ARTICLE
23 January 2020

The Five "C"s Of Trip And Fall Liability

In our recent trial victory, Bzdziuch v Loblaws Companies Limited, 2019 ABQB 984, Loblaws was not found liable for the injuries sustained by the plaintiff after she tripped and fell over a pallet while exiting a grocery store cooler room.
Canada Litigation, Mediation & Arbitration
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Introduction

In our recent trial victory, Bzdziuch v Loblaws Companies Limited, 2019 ABQB 984, Loblaws was not found liable for the injuries sustained by the plaintiff after she tripped and fell over a pallet while exiting a grocery store cooler room. The plaintiff alleged that after she entered the cooler room, selected her eggs for purchase, and began walking towards the exit, she tripped and fell on an empty pallet that was protruding into the walkway causing significant injuries.

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In dismissing the case, Justice Brooker's reasons reflect several themes which this observer describes as the Five "C"s of Trip and Fall Liability: Credibility, Colour Contrast, Corporate policy, and Contributory negligence.

Credibility

The Court found the plaintiff was not credible, specifically that she was confused or mistaken at times. Also, most of the evidence elicited from her counsel was done through leading questions. In addition, while her counsel argued that the plaintiff was forced to exit the cooler room in a busy crowd with no opportunity to look at the ground, this assertion was contradicted by the plaintiff's own evidence. She testified there were only four people in the cooler room and that when she exited, she moved to avoid some water on the ground. Finally, her counsel argued the defendants were liable because they allowed the pallet displaying eggs to be completely shopped down. The plaintiff first testified there were hardly any eggs on the pallet. She later changed her testimony that there were no eggs on the pallet, at all. In light of this inconsistency, the Court relied on the photographs taken at the scene shortly after the plaintiff's fall which clearly showed the extensive amount of product on the pallet at the time.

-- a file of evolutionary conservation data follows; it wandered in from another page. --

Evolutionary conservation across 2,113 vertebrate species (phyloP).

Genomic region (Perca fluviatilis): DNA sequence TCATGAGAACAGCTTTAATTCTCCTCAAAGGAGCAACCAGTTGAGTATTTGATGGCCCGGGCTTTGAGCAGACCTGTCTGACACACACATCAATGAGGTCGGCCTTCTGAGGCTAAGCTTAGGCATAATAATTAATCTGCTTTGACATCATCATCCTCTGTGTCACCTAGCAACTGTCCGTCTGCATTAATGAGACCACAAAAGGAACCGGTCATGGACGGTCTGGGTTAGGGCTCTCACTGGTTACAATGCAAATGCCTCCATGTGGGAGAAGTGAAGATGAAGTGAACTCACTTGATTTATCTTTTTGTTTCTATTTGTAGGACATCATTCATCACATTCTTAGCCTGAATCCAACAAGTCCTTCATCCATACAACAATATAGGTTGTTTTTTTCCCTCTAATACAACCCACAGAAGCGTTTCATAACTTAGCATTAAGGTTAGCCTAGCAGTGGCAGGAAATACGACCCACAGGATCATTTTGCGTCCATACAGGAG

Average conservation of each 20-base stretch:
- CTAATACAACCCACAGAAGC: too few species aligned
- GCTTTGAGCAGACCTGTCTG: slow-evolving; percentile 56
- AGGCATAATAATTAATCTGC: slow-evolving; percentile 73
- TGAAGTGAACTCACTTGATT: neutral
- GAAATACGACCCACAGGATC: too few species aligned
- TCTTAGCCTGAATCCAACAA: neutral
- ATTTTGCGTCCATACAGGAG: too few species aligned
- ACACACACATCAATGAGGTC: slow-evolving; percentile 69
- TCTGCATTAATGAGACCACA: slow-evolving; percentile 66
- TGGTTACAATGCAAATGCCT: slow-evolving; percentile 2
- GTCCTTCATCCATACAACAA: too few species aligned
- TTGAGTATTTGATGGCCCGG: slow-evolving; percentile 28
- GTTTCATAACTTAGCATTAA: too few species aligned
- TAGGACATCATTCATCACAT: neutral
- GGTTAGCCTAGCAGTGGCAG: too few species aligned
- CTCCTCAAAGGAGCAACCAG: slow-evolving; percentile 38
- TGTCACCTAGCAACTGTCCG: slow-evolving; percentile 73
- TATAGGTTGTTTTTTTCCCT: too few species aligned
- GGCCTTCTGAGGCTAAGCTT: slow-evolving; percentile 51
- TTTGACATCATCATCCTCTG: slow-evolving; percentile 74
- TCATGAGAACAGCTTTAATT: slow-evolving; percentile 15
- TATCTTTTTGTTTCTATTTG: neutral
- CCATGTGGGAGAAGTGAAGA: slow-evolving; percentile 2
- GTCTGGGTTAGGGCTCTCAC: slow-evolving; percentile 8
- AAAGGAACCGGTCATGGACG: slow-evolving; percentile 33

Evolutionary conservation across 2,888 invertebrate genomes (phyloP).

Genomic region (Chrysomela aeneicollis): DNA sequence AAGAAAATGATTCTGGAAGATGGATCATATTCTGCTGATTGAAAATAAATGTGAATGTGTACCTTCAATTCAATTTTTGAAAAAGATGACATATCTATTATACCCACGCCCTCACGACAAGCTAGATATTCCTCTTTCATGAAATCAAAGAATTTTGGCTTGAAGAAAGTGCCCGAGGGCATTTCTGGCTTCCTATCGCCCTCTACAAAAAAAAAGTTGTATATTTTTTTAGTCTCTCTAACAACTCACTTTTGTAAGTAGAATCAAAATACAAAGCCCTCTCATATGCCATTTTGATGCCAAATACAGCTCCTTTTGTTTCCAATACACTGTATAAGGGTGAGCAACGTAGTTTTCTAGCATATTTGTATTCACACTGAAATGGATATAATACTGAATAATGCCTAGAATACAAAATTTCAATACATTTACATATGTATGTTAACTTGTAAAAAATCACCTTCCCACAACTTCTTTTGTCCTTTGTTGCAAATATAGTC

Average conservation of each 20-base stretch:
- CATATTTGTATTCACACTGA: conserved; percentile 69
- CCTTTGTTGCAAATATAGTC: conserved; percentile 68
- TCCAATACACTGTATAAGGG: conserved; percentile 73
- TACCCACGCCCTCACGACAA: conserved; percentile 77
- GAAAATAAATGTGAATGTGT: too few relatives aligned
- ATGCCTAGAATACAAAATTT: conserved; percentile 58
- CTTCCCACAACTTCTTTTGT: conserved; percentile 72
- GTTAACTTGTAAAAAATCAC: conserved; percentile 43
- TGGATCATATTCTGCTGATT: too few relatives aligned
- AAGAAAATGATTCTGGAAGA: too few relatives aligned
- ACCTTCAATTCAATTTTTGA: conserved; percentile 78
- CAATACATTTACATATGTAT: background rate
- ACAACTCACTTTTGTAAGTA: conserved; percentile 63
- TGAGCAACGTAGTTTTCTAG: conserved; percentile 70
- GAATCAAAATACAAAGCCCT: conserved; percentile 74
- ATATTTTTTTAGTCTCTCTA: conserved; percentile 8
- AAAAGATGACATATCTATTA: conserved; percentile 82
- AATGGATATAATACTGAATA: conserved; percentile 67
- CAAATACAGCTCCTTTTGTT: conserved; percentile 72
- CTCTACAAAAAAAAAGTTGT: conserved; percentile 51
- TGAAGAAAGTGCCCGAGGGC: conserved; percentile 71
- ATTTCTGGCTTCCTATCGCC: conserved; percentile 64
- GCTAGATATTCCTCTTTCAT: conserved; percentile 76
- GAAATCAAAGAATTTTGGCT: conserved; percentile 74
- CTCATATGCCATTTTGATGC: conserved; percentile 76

Colour Contrast

The above-mentioned photographs of the scene depicted a stark colour contrast between the dull grey floor and the bright red and yellow pallet. The Court noted that as more product was removed from the pallet, more of the bright red and yellow would show, thus increasing the colour contrast. The Court also found, from a review of the photographs, that the pallet was in a well-lit area, placed adjacent to the wall and window inside the cooler room, and that the pallet formed part of the walkway instead of protruding inside it. As a result, the Court found the colour contrast and placement of the pallet inside the cooler room did not represent a hazard.

Corporate Policy

The plaintiff argued the defendants breached their corporate policy, specifically their display guidelines. The guidelines called for at least five feet of walking clearance between displays. Since the entrance to the cooler room was eight feet wide and there were similar walkway distances inside the cooler room, the Court found the defendants had not breached their corporate policy and that tripping over the pallet was not a foreseeable risk.

Contributory Negligence

The Court also appears to have assessed contributory negligence. Since there was only one entrance/exit to the cooler room formed by the pallet, the plaintiff must have seen it on her way in. However, she testified she never saw it before her fall, only after. The Court also found that the plaintiff was looking down on her way out because she noticed and avoided water on the ground.

The plaintiff argued there should have been some visual warning about the pallet. However, Justice Brooker dismissed this argument, saying:

It is difficult to conceive of what more the defendants could reasonably have done to protect the plaintiff from her own negligent inattention to where she was walking. It appears from her evidence that she never saw the pallet until after she fell. Yet she had to have walked into the cooler and past the brightly coloured pallet to get her eggs and other items in the cooler before turning around and proceeding to exit the cooler and falling. If she did not notice it then, it is doubtful she would have noticed tape, cones or signs.

As a result, it appears Justice Brooker found the plaintiff 100% contributorily negligent in dismissing the case.

Conclusion

In sum, the Court in Bzdziuch v Loblaws Companies Limited, 2019 ABQB 984, dismissed the case because of the Five "C"s. The plaintiff was not Credible, there was a significant Colour Contrast between the ground and the pallet, the Corporate policy (display guidelines) had not been breached, and the plaintiff was Contributorily negligent.

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Brownlee LLP is a member of the Canadian Litigation Counsel, a nationwide affiliation of independent law firms .

The content of this article is intended to provide a general guide to the subject matter. Specialist advice should be sought about your specific circumstances.

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